Prime Minister Justin Trudeau makes his way to a caucus meeting in West block, Wednesday, December 11, 2019 in Ottawa. Federal cabinet ministers now have their own special hotline to report suspected hacking incidents. THE CANADIAN PRESS/Adrian Wyld

Prime Minister Justin Trudeau makes his way to a caucus meeting in West block, Wednesday, December 11, 2019 in Ottawa. Federal cabinet ministers now have their own special hotline to report suspected hacking incidents. THE CANADIAN PRESS/Adrian Wyld

Trudeau cabinet ministers get special hacker hotline to report suspected breaches

The hotline is operated by the Ottawa-based Centre for Cyber Security

Federal cabinet ministers now have their own special hotline to report suspected hacking incidents.

Officials at the Canadian Centre for Cyber Security set up the round-the-clock telephone service last year to respond swiftly to possible security breaches, newly released documents show.

The hotline, one of several protective measures for ministers, is an indication of how seriously the government takes the prospect of a cyberattack on cabinet members.

The phone service is a “front-line response to address compromise and limit damage,” says a confidential information circular for ministers.

The hotline is operated by the Ottawa-based Centre for Cyber Security, a division of the Communications Security Establishment, the federal government’s electronic spy service.

The centre has access to a cabinet member’s deputy minister and departmental security officer, the House of Commons and online service providers, the circular adds, and can lock down or help regain control of accounts.

The Canadian Press used the Access to Information Act to obtain a copy of the circular, portions of which were withheld due to the sensitivity of the subject.

It was part of a briefing package on ministerial security prepared last August for Privy Council clerk Ian Shugart by Greta Bossenmaier, Prime Minister Justin Trudeau’s national security and intelligence adviser at the time.

Since publication of the CSE’s 2017 report on threats to Canada’s democratic process, political parties, candidates and their staff have continued to be targeted worldwide by cyberthreats, the agency said in a statement to The Canadian Press.

In advance of the October federal election, the CSE and its Centre for Cyber Security decided to offer cabinet ministers the 24/7 hotline service, and it “is still operational today,” the cyberspy agency said.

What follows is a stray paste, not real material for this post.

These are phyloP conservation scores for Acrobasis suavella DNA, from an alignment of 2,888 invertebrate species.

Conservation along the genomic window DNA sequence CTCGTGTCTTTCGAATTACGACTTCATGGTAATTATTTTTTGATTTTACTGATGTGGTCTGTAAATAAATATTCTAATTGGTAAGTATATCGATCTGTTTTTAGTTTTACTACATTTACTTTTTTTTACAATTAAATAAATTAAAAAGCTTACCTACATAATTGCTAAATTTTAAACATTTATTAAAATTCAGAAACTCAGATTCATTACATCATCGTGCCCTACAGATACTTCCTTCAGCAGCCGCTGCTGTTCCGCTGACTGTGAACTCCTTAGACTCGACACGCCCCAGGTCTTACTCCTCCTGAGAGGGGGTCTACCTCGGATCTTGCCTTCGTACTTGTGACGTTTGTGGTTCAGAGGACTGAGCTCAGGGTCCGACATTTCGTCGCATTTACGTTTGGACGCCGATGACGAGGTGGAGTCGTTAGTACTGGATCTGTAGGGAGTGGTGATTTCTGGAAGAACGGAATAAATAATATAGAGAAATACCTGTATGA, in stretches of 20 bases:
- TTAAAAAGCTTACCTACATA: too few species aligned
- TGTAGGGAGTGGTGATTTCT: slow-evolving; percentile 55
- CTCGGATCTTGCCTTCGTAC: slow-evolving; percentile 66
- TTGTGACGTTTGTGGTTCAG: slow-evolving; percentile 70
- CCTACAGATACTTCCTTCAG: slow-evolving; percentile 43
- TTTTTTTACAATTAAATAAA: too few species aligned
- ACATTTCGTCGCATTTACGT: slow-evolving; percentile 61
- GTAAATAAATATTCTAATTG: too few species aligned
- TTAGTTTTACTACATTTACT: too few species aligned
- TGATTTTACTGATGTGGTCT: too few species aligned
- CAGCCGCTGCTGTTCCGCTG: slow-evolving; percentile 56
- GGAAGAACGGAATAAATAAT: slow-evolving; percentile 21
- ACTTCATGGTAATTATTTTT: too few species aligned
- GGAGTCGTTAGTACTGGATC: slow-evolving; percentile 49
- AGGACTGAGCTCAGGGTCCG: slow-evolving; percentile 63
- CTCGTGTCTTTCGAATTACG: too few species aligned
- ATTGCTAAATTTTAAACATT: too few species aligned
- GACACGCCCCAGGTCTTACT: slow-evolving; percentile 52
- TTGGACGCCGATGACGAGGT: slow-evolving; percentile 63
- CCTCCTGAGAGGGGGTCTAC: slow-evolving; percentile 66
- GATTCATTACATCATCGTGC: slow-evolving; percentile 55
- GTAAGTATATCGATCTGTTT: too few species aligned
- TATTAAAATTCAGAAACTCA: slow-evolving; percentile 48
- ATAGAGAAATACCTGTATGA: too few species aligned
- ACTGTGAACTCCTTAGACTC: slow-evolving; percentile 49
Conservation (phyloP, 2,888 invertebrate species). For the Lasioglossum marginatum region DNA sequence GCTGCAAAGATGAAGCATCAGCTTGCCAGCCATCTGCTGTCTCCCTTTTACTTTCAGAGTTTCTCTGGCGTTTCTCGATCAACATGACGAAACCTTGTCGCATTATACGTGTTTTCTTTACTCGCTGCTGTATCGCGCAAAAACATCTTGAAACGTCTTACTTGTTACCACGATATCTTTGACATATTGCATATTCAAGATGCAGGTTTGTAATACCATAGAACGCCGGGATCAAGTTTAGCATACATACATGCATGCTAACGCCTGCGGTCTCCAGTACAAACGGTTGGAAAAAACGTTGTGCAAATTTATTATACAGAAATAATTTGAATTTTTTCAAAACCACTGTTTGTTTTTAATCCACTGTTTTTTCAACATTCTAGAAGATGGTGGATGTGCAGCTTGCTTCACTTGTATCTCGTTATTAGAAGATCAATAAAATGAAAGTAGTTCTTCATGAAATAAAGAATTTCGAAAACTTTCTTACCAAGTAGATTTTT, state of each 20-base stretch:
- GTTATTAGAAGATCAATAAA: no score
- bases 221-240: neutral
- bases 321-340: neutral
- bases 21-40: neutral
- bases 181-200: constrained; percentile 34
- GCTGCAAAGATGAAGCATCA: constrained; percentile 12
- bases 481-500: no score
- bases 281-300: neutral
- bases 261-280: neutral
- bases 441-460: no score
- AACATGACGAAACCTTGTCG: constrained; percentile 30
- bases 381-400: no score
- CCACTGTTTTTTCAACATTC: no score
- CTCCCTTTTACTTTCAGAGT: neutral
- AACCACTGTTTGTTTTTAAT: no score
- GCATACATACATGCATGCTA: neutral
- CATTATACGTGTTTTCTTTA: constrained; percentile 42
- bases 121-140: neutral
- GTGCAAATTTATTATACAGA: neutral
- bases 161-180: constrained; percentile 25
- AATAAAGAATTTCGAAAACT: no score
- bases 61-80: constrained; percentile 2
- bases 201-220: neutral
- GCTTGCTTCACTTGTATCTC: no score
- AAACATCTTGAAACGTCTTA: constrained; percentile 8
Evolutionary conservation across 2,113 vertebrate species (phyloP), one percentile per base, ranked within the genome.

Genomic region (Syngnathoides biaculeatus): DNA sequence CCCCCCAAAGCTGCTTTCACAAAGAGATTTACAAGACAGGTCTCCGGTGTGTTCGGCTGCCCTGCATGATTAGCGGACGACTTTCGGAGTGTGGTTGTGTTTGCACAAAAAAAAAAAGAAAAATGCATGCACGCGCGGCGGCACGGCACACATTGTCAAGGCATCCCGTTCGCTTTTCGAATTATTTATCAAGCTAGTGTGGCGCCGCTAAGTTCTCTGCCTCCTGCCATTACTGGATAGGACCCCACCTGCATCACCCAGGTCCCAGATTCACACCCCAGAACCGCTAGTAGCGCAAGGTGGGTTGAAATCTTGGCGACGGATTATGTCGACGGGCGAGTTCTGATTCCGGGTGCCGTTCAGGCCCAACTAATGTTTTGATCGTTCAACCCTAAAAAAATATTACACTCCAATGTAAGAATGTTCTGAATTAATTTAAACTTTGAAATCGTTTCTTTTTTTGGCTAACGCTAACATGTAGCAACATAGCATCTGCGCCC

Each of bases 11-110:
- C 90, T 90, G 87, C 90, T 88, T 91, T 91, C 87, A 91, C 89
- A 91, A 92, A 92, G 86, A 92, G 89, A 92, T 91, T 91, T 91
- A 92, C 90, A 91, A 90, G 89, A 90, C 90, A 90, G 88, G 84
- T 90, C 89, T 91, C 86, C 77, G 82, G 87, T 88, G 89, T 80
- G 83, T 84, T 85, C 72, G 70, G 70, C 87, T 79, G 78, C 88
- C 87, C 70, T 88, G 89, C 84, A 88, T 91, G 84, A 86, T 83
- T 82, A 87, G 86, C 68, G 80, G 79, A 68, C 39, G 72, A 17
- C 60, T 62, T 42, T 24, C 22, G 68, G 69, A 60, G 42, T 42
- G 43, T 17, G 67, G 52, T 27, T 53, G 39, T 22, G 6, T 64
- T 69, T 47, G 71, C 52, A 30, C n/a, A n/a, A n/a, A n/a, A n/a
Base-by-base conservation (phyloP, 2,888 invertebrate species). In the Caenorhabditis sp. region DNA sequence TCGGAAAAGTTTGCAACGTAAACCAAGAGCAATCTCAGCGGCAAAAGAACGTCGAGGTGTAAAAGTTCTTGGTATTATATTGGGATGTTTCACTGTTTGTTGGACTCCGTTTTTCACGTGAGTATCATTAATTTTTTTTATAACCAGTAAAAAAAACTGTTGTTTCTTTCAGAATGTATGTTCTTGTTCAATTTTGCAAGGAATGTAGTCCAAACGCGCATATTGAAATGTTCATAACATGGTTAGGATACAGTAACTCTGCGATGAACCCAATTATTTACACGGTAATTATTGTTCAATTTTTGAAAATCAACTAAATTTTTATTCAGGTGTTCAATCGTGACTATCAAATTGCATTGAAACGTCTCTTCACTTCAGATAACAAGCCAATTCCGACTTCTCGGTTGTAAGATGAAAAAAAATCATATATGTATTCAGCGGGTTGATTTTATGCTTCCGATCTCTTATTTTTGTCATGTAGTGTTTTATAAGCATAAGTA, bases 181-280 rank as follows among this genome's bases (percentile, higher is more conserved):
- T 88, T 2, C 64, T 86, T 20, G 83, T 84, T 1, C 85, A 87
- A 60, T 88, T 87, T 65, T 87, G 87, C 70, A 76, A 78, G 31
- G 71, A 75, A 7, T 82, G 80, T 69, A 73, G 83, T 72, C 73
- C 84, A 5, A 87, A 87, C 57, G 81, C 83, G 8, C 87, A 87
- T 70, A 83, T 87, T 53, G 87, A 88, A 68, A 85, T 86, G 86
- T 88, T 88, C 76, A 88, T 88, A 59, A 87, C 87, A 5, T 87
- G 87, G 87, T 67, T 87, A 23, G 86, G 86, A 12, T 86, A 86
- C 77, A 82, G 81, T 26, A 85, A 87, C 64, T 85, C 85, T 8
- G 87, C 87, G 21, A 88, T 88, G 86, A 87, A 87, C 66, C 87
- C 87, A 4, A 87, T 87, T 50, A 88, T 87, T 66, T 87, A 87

The centre provided online security guidance to ministers at a briefing last March and all cabinet members subsequently registered for the hotline service, Shugart was advised in August.

Ministers are supposed to call the hotline immediately if they suspect a compromise of their ministerial, parliamentary or personal email, or their social-media accounts, the information circular says.

Operators “who have an awareness of your online footprint” are ready to help deal with any breach and contain the fallout.

The CSE and the centre provided a similar service for political parties, but only during the election campaign.

“Due to operational security reasons, we are unable provide a specific breakdown of the incidents reported through the hotline, but we can confirm that the service was used effectively by ministers, as well as political parties throughout the 2019 general election,” the CSE said.

“As per Cyber Centre standard policy, we do not comment on specific meetings with individual political parties, candidates and their staff, nor do we comment on any specific incident.”

For both the pre-election cabinet and the current one, the Privy Council Office co-ordinated a briefing for ministers’ chiefs of staff on cybersecurity and other protective services, attended by representatives from the CSE and RCMP.

In addition, following the October election, all ministers received “tailored, individual briefings” in which the security programs were discussed, the PCO said.

ALSO READ: Conservatives press Trudeau on alleged Chinese role in hack of Canadian data

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Jim Bronskill , The Canadian Press


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